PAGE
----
The macroeconomic problems in Venezuela do
not mirror the situation in the Ukraine.
BY WALTER T. MOLANO
anniversary of President Hugo Chavez’s death coincided with street riots, as
well as the meltdown of the Ukraine.
Immediately, a tidal wave of reports and articles heralded the imminent demise
of President Nicolas Maduro. Clearly, things are not going well for the former
bus driver. There are widespread shortages, due to the application of draconian
exchange rate controls. Almost a third of the basic consumer basket is in short
Inflation is soaring, more than doubling during the past year to an annual rate
of 56 percent. Venezuelans are desperate to take their money out of the
country, tripling the parallel exchange rate to 83 from a level of 24 a year
ago. International reserves have dropped by a third, and hover close to the $20
billion mark. This leaves the country with an import coverage ratio of less
than 5 months, which is a relatively low number.
Moreover, the economy is flat lining. The combination of low growth, high
inflation and shortages of basic goods makes for an explosive environment.
Hence, it is little wonder that people are taking to the streets. There have
been more than two dozen deaths and scores of people have been injured. The
government has responded forcefully, using riot police to put down the
Yet, a closer look at the situation shows that severity of the macroeconomic
problems in Venezuela do not mirror the situation in the Ukraine. Furthermore,
the imbalances in Venezuela are relatively easy to fix.
VENEZUELA AND PDVSA
For all practical purposes, Venezuela is an oil producing company with a
national anthem. The country’s woes start with PDVSA. However, its solution
also sits with the national oil company. PDVSA was always a highly politicized
entity, with a great deal of independence. For most of the 1980s and 1990s, it
was the nation’s kingmaker, with the ability to shape policy and the national
However, Chavez’s decision to sack most of the company’s senior personnel and
technicians in 2003 transformed the institution. Losing its independence, it
became the principal instrument for the president’s foreign and domestic
policies. In 1998, Chavez complained that the company’s payroll of 45,000
employees was too large, and that he would do something about it.
Unfortunately, he expanded the payroll by adding another 100,000 workers. The
company was also affected by the departure of so many skilled technicians,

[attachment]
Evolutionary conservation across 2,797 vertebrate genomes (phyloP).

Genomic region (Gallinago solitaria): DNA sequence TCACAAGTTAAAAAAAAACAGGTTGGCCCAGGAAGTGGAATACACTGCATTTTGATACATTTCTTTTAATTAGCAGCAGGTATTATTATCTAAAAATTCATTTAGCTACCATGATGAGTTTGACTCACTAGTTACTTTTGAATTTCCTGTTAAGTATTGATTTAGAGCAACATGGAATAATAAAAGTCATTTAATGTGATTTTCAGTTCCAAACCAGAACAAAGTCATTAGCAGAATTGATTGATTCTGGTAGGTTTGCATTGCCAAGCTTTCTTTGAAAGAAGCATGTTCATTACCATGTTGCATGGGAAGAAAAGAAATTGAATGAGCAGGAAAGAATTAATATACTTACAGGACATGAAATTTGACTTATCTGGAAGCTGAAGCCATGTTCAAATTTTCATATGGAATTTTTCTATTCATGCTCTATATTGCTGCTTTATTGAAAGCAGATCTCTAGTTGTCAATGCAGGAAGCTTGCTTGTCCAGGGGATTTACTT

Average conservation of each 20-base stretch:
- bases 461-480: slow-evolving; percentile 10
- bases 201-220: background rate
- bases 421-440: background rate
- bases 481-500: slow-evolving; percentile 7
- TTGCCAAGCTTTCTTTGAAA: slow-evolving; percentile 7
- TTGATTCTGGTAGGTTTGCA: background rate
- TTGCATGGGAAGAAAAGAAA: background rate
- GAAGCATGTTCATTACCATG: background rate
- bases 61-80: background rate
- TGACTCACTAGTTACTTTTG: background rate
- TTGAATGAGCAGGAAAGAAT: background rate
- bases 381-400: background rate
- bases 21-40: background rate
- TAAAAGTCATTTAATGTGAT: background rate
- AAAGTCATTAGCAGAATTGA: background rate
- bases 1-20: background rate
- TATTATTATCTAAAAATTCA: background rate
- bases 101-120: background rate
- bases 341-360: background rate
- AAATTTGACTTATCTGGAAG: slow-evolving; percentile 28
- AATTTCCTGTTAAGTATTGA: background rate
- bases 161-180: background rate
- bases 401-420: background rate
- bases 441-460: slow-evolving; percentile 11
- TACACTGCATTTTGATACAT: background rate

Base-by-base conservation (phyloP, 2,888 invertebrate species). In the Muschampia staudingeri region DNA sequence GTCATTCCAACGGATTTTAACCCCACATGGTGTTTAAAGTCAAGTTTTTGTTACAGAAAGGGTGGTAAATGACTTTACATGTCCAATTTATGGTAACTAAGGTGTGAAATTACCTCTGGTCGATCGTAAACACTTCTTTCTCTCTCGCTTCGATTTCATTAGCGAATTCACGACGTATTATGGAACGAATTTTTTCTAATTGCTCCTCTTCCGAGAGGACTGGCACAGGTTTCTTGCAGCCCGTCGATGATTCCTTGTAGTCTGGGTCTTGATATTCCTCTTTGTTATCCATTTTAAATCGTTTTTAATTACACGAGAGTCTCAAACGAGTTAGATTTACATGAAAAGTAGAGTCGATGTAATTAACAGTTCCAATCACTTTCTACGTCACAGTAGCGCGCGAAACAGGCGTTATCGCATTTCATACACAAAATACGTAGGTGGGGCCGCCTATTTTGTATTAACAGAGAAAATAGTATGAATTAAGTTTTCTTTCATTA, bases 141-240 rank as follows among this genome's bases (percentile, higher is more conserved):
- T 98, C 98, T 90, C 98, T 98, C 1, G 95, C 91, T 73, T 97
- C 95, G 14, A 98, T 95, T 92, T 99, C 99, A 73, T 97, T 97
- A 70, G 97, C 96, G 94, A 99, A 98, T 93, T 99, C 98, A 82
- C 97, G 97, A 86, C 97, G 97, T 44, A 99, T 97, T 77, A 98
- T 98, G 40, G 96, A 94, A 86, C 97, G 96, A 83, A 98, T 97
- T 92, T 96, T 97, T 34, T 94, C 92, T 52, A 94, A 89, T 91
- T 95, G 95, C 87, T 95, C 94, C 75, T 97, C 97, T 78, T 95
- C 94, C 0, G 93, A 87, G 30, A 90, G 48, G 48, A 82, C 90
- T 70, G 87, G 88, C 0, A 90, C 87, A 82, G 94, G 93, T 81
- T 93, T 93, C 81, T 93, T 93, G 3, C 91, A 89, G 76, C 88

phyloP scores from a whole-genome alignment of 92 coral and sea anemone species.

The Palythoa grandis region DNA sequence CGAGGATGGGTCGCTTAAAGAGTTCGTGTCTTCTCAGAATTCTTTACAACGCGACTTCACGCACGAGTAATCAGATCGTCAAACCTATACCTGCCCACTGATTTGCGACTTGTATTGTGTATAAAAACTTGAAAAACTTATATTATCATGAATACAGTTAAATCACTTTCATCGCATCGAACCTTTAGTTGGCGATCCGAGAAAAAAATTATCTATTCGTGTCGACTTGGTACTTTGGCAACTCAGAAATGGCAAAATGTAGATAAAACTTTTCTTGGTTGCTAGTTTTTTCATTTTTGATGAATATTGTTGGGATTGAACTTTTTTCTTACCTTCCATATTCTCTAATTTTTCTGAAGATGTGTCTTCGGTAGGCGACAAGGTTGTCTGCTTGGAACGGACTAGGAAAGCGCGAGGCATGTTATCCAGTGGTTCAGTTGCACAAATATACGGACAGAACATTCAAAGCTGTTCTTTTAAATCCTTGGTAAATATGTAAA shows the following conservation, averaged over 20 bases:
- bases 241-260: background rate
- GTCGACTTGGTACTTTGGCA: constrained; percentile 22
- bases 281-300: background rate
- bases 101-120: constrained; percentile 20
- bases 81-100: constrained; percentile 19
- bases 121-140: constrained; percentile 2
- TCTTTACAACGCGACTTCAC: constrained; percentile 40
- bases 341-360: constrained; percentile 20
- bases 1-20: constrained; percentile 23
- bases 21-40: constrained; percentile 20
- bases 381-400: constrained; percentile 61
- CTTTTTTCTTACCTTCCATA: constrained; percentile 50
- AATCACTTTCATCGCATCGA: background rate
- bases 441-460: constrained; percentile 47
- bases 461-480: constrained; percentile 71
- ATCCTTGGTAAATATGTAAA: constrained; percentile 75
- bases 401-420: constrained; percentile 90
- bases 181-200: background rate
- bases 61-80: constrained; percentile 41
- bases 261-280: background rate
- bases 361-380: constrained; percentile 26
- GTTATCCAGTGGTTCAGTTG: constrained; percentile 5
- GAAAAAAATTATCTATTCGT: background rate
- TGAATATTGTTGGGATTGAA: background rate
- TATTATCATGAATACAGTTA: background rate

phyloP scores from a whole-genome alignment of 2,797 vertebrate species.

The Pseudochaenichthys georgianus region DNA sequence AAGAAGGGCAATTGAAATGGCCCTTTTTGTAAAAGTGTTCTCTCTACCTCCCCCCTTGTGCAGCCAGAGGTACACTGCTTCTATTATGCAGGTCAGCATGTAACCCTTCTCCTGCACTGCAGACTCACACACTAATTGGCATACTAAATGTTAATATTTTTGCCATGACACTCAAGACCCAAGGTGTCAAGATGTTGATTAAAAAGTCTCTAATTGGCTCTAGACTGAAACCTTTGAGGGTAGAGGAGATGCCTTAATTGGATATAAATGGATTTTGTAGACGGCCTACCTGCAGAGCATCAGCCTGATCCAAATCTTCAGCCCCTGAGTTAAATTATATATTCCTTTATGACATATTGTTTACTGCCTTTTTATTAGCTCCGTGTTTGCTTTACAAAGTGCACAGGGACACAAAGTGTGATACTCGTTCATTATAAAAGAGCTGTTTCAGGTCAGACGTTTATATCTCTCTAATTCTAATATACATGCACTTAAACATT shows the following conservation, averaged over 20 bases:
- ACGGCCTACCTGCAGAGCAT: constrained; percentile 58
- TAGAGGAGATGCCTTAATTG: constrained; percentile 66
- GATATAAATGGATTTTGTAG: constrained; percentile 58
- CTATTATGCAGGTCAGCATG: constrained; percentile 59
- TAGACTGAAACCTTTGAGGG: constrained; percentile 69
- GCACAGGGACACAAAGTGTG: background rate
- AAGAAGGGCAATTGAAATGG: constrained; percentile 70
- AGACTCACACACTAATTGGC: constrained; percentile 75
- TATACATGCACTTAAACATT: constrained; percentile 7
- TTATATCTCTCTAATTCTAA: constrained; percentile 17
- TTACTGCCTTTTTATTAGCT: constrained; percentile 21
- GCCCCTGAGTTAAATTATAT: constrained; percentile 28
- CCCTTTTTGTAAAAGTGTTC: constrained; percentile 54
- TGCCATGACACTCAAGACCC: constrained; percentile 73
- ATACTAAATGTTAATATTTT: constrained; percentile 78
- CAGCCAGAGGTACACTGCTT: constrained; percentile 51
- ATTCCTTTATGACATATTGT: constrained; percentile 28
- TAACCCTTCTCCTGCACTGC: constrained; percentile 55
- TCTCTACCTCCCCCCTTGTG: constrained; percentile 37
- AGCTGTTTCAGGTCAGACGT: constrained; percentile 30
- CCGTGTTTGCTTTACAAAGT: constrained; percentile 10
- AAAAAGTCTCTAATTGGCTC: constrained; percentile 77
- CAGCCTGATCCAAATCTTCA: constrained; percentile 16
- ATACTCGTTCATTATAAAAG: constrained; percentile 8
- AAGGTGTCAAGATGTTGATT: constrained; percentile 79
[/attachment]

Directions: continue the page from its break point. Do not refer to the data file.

leading to an 18 percent decline in oil production.
Furthermore, Chavez decided to create new PDVSA subsidiaries to further his social
programs. For example, he created PDVAL for the distribution of food products,
poultry and pork processing and the construction of low income homes. These
projects sapped the company’s resources, reducing the amount it had for
additional production. Another major problem is the ridiculously low gasoline
prices. At a price of about a nickel a gallon, there are no incentives to use
gasoline effectively. Millions of gallons per year are smuggled into Colombia.
Since 2011, daily gasoline consumption has jumped 37 percent to 329,000 barrels
per day. Therefore, there is a lot of slop in PDVSA that could easily be
AVOIDING A SUDDEN COLLAPSE
At the same time, Maduro’s popularity is hovering close to 40 percent. It is
true that many of his supporters are turning against him, due to the shortages
and economic slowdown. Nevertheless, he still remains in firm control of the
governmental apparatus. The military has been extremely loyal and firmly
ensconced in their barracks. There is also a sense that the opposition does not
want to push too hard. They are asking for the Catholic Church to serve as a
mediator in order to defuse the tensions. A sudden collapse of the Venezuelan
government would do no good. It would destabilize the economy and society, thus
imperiling the country’s ability to service its external obligations. Moreover,
it’s not certain that a change in government would improve the country’s
prospects. A painful recession looms on the horizon whenever the government
decides to reform the oil sector and reduce the energy subsidies.
Last of all, there is a fair chance that a new government could repudiate the
external debt—since almost all of it was issued by Hugo Chavez and his
successor. Probably, the best scenario for bond holders is that the government
continues to look for patches to shore up its finances, such as the recent
Chinese loan for oil transaction of $5 billion.
In other words, Venezuela may be down, but it is not out.
Walter Molano is head of
research at BCP Securities.